The hydriodic acid/red phosphorus reduction of ephedrine to methamphetamine has been discussed. The stereochemistry of the reaction has been shown as well as the route of reaction to the impurities and products. Data obtained from IR spectroscopy and GC/MS spectroscopy have been presented to aid in the analysis of the precursors, intermediates, impurities, and products.


  1. Drug Enforcement Administration, Statistical Reports, 1989.
  2. L. Fieser and M. Fieser, Reagents for Organic Synthesis, Vol. 1, Wiley, 1967, p. 449.
  3. C. Buehler and D. Pearson, Survey of Organic Synthesis, Wiley and Sons, 1970, p. 7 and p. 332.
  4. H. Emde, Helv. Chim. Acta., 12, 365 (1929)
  5. E. Schmidt, Arch. Pharm., 252, 89 (1914)
  6. E. Ogata, J. Pharm. Soc. Jpn, 451, 751 (1919); Chem. Abstracts 14, 745 (1920)
  7. S. Menor, Comprehensive Treatise on Inorg. and Theor. Chem., Vol. 11, Longsman, 1922, p. 171.
  8. P. Durrant. Introduction to Advanced Inorganic Chemistry, Wiley and Sons, 1962, p. 710.
  9. N. Auterhuff, Angew Chem, 67, 426 (1955); Chem. Abstracts, 50, 4826c.
  10. T.S. Cantrell, B. John, L. Jobuson and A.C. Allen, A study of impurities found in methamphetamine synthesized from ephedrine. Forensic Sci. Int. 39, 39-53 (1988)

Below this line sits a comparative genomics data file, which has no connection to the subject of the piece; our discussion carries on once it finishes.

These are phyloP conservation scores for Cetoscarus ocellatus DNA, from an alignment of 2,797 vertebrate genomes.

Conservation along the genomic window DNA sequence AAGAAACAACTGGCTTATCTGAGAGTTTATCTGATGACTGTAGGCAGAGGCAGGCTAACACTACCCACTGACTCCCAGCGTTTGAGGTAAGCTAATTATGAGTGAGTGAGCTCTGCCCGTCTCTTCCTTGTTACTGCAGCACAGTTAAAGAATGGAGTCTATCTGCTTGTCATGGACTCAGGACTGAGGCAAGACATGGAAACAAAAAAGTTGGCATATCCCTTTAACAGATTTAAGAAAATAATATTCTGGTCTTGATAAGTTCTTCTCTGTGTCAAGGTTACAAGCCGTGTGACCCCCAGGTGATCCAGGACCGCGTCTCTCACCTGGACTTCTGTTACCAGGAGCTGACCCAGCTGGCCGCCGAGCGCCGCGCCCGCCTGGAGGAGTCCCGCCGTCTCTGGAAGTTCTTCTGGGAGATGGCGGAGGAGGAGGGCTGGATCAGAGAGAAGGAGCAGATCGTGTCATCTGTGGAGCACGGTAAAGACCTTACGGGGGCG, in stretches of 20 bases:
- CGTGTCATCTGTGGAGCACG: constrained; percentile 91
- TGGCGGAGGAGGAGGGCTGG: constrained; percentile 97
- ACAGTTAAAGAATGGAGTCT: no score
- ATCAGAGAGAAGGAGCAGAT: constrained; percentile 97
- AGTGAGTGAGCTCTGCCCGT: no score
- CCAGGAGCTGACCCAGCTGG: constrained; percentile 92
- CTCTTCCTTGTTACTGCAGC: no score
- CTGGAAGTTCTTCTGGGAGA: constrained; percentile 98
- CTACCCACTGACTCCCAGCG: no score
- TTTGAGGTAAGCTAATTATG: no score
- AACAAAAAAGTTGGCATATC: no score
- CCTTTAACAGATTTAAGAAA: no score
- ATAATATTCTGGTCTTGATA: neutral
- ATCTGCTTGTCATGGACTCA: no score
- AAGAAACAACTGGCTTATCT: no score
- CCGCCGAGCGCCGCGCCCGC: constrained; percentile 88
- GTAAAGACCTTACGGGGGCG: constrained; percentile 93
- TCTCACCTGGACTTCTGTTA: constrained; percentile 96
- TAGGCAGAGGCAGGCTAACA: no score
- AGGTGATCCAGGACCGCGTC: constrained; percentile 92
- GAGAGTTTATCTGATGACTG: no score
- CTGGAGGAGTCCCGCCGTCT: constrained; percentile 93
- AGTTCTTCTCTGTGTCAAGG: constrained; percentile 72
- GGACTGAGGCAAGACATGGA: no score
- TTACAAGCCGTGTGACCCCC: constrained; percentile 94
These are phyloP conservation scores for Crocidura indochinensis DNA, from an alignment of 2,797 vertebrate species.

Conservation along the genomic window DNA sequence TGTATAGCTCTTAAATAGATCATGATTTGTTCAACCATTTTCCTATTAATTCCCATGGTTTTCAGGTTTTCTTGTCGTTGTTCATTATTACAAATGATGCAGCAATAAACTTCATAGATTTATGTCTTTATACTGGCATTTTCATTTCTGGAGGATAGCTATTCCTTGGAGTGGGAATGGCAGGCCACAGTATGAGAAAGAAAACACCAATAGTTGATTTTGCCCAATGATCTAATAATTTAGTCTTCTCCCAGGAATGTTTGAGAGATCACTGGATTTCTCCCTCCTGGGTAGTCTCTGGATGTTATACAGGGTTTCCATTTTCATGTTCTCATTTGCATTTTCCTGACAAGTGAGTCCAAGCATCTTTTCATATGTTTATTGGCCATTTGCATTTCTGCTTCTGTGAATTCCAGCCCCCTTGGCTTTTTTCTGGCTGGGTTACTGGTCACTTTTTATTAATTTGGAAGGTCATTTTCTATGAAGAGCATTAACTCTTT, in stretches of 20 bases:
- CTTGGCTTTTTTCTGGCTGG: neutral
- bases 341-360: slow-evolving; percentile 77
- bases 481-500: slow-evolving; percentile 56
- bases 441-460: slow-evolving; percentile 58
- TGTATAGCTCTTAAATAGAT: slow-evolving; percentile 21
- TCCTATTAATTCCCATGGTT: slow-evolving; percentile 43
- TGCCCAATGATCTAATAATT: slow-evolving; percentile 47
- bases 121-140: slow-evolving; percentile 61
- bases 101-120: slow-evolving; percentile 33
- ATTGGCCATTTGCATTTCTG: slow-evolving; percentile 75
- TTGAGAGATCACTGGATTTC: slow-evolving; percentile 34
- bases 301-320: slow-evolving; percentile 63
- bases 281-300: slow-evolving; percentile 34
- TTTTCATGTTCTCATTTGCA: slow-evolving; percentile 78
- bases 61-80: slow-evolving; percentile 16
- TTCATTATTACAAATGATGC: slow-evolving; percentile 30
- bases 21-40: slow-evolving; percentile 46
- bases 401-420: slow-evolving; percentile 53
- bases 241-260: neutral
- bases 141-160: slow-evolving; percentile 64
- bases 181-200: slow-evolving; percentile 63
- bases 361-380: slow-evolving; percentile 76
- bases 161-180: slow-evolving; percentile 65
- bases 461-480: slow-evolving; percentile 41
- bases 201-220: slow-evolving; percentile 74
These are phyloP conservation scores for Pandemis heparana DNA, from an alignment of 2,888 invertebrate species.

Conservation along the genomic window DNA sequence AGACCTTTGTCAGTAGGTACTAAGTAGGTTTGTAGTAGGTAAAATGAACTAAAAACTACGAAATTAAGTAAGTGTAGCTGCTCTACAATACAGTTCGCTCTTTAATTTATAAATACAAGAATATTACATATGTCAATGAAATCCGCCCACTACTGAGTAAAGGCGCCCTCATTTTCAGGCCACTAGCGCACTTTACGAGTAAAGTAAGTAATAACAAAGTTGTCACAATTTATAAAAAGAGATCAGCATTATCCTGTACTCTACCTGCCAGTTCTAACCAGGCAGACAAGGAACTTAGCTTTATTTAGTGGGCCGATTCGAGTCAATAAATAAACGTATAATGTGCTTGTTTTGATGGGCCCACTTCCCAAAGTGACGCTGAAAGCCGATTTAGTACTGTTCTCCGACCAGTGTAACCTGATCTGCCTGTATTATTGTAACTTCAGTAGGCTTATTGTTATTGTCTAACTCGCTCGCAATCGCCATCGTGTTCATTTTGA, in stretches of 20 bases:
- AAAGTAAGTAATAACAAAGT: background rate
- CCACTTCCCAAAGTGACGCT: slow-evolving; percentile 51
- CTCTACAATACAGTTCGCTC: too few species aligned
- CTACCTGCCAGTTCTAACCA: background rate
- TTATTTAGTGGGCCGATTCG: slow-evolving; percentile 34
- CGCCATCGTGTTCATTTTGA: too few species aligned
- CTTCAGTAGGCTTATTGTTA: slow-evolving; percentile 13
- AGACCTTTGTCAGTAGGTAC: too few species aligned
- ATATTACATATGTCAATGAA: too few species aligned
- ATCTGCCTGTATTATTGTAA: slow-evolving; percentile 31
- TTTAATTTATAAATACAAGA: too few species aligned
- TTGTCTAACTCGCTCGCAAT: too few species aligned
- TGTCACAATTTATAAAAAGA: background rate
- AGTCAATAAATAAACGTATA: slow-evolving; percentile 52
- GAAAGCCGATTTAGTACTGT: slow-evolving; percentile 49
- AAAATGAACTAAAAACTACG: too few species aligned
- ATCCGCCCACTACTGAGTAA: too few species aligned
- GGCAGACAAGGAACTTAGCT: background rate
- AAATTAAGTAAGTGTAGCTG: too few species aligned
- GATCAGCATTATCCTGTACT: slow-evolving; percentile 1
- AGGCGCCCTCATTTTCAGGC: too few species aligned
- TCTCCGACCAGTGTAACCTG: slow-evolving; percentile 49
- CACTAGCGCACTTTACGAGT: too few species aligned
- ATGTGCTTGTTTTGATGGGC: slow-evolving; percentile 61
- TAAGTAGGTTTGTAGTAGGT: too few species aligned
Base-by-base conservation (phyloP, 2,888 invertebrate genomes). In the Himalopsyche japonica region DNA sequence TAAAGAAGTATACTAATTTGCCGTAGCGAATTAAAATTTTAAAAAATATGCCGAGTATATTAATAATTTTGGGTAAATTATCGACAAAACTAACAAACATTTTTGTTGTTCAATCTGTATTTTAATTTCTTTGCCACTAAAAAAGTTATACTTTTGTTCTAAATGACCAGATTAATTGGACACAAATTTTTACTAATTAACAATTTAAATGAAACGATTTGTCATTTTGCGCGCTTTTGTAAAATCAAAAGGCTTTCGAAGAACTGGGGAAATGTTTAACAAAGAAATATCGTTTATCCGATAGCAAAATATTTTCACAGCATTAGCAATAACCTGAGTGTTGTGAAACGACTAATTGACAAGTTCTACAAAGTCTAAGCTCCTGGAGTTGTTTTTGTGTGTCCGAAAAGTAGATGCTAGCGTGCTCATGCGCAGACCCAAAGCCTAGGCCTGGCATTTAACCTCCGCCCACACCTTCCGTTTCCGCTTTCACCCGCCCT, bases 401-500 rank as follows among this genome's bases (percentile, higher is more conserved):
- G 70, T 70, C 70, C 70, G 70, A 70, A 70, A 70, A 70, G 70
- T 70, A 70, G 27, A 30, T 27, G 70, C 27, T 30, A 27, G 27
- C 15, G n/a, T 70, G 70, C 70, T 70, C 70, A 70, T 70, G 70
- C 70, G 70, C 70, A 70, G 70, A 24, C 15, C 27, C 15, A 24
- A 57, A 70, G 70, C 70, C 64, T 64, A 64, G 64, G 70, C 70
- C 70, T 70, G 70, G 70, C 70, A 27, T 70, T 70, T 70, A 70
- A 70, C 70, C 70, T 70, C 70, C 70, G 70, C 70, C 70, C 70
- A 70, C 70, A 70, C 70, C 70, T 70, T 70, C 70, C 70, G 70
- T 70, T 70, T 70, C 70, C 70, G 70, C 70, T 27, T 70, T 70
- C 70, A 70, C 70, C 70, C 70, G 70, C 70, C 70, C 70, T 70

11. A.C. Allen and W.O. Rinser, Methamphetamine from Ephedrine: 1. Chloroephedrines and Aziridines. J. Forensic Sci. 32, 953-982 (1987)
  12. T. Rishi, Eisei Kayaku, 29, 400 (1983); Chem. Abstracts, 100, 180174z (1984)
  13. The nitroprusside (sodium nitroprusside) reagent reacts to give a deep blue color with secondary amines and has no color change with primary and tertiary amines. Ephedrine, a secondary amine, gives a faint blue color. The first part of the reagent is prepared by mixing 25 ml of a one percent sodium nitroprusside solution with 1 ml acetaldehyde. The second part is a two percent sodium carbonate solution. The blue color is formed immediately after the second part of the reagent is added.